Strength and Weakness: The Inverted Nature of the Kingdom of God
Nobody is as strong as they seem. Nobody is as weak as they seem. Everybody is a part of a Body making strength perfect in weakness.
Many emphasize an “I can do all things through Christ” attitude while ironically denying the things that have weakened or frightened them over the years. Can they really do anything if they cannot own their weaknesses? Gwen White, in her article Spiritual Bypass: When Religious Practice Blocks Growth and Healing, debunks such Christian strength. This spirituality results in the “I think I can…I think I can” life, which has more to do with a cartoon locomotive than the train bound for glory which perfectly and compassionately gives free tickets for the people to whom the world would charge far too high a price (c.f. Isa 55:1).
It’s tempting to live with a sense of faith-slinging bravado in a world which increasingly values power and intimidation rather than authenticity, imperfection, limits and neediness—the very things that make for the drive and opportunity for connection in life and where true joy is discovered. The choice is not between strength or weakness but isolation and relationship as we learn to be less self-sufficient and more interdependent on one another. Nobody is as strong as they seem.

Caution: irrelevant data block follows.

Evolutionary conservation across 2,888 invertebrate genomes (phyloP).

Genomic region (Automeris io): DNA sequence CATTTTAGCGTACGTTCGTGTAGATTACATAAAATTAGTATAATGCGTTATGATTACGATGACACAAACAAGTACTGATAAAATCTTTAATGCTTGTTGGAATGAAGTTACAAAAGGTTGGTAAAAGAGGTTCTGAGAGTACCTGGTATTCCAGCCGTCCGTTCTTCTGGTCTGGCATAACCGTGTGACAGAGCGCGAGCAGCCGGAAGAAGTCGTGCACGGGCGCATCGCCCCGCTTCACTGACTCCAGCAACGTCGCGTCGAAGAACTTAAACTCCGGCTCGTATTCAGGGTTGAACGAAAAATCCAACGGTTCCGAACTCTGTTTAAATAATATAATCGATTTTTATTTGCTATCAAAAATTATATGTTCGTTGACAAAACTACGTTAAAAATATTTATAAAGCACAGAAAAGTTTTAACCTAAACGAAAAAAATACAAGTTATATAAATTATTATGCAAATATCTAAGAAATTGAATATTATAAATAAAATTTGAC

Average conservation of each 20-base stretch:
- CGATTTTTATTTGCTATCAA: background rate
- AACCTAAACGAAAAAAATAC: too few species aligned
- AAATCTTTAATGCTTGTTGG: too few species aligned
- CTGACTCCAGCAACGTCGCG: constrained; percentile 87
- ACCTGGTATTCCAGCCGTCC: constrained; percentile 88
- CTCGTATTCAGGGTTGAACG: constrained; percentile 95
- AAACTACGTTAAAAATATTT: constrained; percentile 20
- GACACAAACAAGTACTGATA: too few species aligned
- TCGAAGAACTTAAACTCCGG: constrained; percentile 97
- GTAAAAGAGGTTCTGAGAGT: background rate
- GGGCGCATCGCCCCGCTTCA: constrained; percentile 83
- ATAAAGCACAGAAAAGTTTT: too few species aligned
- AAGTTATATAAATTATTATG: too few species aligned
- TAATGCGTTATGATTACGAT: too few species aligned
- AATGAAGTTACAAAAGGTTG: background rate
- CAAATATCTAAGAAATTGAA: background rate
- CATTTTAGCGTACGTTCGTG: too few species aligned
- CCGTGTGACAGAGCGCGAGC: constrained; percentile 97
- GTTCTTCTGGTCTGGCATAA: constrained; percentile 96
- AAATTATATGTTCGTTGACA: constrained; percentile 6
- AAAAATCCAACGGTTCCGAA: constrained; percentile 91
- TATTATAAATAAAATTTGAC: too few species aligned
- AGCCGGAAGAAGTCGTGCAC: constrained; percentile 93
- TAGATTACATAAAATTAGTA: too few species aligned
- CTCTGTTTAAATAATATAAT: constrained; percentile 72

As the world increasingly commodifies human beings, evaluating them by how strong they are, some who have been without valid societal forms of power (e.g. political, economic, social and even religious) for a long time will fall into another temptation—to indulge their weakened and disenfranchised state. Weakness is easy when the dominant will not share their power or when multiple attempts to acquire power have failed. It’s easier sometimes to just sit there and be weak. Victimhood provides a false security. Just accept the status quo. Egypt gave us three meals a day! (c.f. Exo. 16:3).
A life of weakness is too easy to indulge in, given our society of victimizers and victims, but God did not create us weak. When we indulge our weakness, we effectively deny the power God gave us in the beginning as beings created in His image (He’s not weak, is He?). His power is demonstrated in God made Flesh to the point of Love on a Cross. There is nothing more powerful than freely giving up everything to love, and He pours into our hearts the very Spirit that raised Jesus form the dead! Glorifying our weakness actually sends the message that our weakness holds more power than God’s strength, effectively elevating us above God and drawing attention to the created instead of the Creator. Nobody is as weak as they seem. No, we are called to the more narrow and excellent way of humility (c.f. Phil. 2). This Serbian Proverb captures it well:
“Be humble for you are made of Earth. Be noble for you are made of stars.”
Duke Walker is a regular contributor to the Soul Care Collective.
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